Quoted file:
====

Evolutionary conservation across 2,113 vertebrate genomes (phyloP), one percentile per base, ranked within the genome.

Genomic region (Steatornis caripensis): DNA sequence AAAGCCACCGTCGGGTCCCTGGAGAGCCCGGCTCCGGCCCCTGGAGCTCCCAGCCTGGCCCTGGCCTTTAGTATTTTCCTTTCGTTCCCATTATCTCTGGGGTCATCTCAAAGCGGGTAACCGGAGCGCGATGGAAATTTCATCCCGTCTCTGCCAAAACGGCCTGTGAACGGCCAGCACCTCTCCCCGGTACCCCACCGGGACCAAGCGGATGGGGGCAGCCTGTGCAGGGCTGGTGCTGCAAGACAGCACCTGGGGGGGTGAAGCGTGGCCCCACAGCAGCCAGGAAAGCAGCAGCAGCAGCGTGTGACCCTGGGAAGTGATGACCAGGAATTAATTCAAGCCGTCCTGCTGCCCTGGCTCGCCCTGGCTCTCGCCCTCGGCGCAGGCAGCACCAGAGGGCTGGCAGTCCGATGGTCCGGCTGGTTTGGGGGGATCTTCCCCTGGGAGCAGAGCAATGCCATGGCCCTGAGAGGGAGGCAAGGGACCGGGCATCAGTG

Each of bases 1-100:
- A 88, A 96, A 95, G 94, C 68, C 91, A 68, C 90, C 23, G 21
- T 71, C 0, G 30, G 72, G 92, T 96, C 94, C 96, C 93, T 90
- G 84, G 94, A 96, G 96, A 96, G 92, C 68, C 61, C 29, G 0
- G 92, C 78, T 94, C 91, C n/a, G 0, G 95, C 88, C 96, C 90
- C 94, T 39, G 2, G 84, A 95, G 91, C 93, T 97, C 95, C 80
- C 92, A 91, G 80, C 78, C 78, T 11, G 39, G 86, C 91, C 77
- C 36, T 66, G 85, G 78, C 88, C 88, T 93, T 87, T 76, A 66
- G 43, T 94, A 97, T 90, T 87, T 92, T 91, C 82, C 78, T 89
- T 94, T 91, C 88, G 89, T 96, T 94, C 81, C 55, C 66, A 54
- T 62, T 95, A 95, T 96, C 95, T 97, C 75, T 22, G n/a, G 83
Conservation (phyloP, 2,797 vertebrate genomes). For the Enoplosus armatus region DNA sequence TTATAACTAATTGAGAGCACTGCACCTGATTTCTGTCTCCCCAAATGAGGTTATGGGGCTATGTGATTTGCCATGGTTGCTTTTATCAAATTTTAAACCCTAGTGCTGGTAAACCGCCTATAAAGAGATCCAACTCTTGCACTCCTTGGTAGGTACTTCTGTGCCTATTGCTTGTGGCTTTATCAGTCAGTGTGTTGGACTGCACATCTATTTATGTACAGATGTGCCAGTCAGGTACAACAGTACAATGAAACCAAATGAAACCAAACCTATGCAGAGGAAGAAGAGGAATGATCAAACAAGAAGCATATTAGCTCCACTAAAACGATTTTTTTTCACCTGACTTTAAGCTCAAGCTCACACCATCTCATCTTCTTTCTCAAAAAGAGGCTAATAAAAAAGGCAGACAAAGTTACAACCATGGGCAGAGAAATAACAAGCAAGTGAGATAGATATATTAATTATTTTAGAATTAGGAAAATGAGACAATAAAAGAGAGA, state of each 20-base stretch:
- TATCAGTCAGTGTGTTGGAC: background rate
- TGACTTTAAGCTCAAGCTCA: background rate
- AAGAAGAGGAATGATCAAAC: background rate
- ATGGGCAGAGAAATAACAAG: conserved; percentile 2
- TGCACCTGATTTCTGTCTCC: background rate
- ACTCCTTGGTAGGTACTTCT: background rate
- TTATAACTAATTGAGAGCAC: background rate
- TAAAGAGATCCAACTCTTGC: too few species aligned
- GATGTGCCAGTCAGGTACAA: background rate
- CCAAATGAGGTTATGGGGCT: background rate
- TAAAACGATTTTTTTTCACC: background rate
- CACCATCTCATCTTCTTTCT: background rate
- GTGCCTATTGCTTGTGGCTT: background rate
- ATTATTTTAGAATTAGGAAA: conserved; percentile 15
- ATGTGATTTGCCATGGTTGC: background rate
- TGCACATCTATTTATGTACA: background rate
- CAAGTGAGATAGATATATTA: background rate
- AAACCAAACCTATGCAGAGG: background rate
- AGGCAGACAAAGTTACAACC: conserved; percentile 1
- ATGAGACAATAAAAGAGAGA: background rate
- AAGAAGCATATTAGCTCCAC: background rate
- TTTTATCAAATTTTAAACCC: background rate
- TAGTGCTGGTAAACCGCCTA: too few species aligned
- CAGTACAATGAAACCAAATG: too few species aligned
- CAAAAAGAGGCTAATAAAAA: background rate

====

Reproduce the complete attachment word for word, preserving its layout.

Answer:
Evolutionary conservation across 2,113 vertebrate genomes (phyloP), one percentile per base, ranked within the genome.

Genomic region (Steatornis caripensis): DNA sequence AAAGCCACCGTCGGGTCCCTGGAGAGCCCGGCTCCGGCCCCTGGAGCTCCCAGCCTGGCCCTGGCCTTTAGTATTTTCCTTTCGTTCCCATTATCTCTGGGGTCATCTCAAAGCGGGTAACCGGAGCGCGATGGAAATTTCATCCCGTCTCTGCCAAAACGGCCTGTGAACGGCCAGCACCTCTCCCCGGTACCCCACCGGGACCAAGCGGATGGGGGCAGCCTGTGCAGGGCTGGTGCTGCAAGACAGCACCTGGGGGGGTGAAGCGTGGCCCCACAGCAGCCAGGAAAGCAGCAGCAGCAGCGTGTGACCCTGGGAAGTGATGACCAGGAATTAATTCAAGCCGTCCTGCTGCCCTGGCTCGCCCTGGCTCTCGCCCTCGGCGCAGGCAGCACCAGAGGGCTGGCAGTCCGATGGTCCGGCTGGTTTGGGGGGATCTTCCCCTGGGAGCAGAGCAATGCCATGGCCCTGAGAGGGAGGCAAGGGACCGGGCATCAGTG

Each of bases 1-100:
- A 88, A 96, A 95, G 94, C 68, C 91, A 68, C 90, C 23, G 21
- T 71, C 0, G 30, G 72, G 92, T 96, C 94, C 96, C 93, T 90
- G 84, G 94, A 96, G 96, A 96, G 92, C 68, C 61, C 29, G 0
- G 92, C 78, T 94, C 91, C n/a, G 0, G 95, C 88, C 96, C 90
- C 94, T 39, G 2, G 84, A 95, G 91, C 93, T 97, C 95, C 80
- C 92, A 91, G 80, C 78, C 78, T 11, G 39, G 86, C 91, C 77
- C 36, T 66, G 85, G 78, C 88, C 88, T 93, T 87, T 76, A 66
- G 43, T 94, A 97, T 90, T 87, T 92, T 91, C 82, C 78, T 89
- T 94, T 91, C 88, G 89, T 96, T 94, C 81, C 55, C 66, A 54
- T 62, T 95, A 95, T 96, C 95, T 97, C 75, T 22, G n/a, G 83
Conservation (phyloP, 2,797 vertebrate genomes). For the Enoplosus armatus region DNA sequence TTATAACTAATTGAGAGCACTGCACCTGATTTCTGTCTCCCCAAATGAGGTTATGGGGCTATGTGATTTGCCATGGTTGCTTTTATCAAATTTTAAACCCTAGTGCTGGTAAACCGCCTATAAAGAGATCCAACTCTTGCACTCCTTGGTAGGTACTTCTGTGCCTATTGCTTGTGGCTTTATCAGTCAGTGTGTTGGACTGCACATCTATTTATGTACAGATGTGCCAGTCAGGTACAACAGTACAATGAAACCAAATGAAACCAAACCTATGCAGAGGAAGAAGAGGAATGATCAAACAAGAAGCATATTAGCTCCACTAAAACGATTTTTTTTCACCTGACTTTAAGCTCAAGCTCACACCATCTCATCTTCTTTCTCAAAAAGAGGCTAATAAAAAAGGCAGACAAAGTTACAACCATGGGCAGAGAAATAACAAGCAAGTGAGATAGATATATTAATTATTTTAGAATTAGGAAAATGAGACAATAAAAGAGAGA, state of each 20-base stretch:
- TATCAGTCAGTGTGTTGGAC: background rate
- TGACTTTAAGCTCAAGCTCA: background rate
- AAGAAGAGGAATGATCAAAC: background rate
- ATGGGCAGAGAAATAACAAG: conserved; percentile 2
- TGCACCTGATTTCTGTCTCC: background rate
- ACTCCTTGGTAGGTACTTCT: background rate
- TTATAACTAATTGAGAGCAC: background rate
- TAAAGAGATCCAACTCTTGC: too few species aligned
- GATGTGCCAGTCAGGTACAA: background rate
- CCAAATGAGGTTATGGGGCT: background rate
- TAAAACGATTTTTTTTCACC: background rate
- CACCATCTCATCTTCTTTCT: background rate
- GTGCCTATTGCTTGTGGCTT: background rate
- ATTATTTTAGAATTAGGAAA: conserved; percentile 15
- ATGTGATTTGCCATGGTTGC: background rate
- TGCACATCTATTTATGTACA: background rate
- CAAGTGAGATAGATATATTA: background rate
- AAACCAAACCTATGCAGAGG: background rate
- AGGCAGACAAAGTTACAACC: conserved; percentile 1
- ATGAGACAATAAAAGAGAGA: background rate
- AAGAAGCATATTAGCTCCAC: background rate
- TTTTATCAAATTTTAAACCC: background rate
- TAGTGCTGGTAAACCGCCTA: too few species aligned
- CAGTACAATGAAACCAAATG: too few species aligned
- CAAAAAGAGGCTAATAAAAA: background rate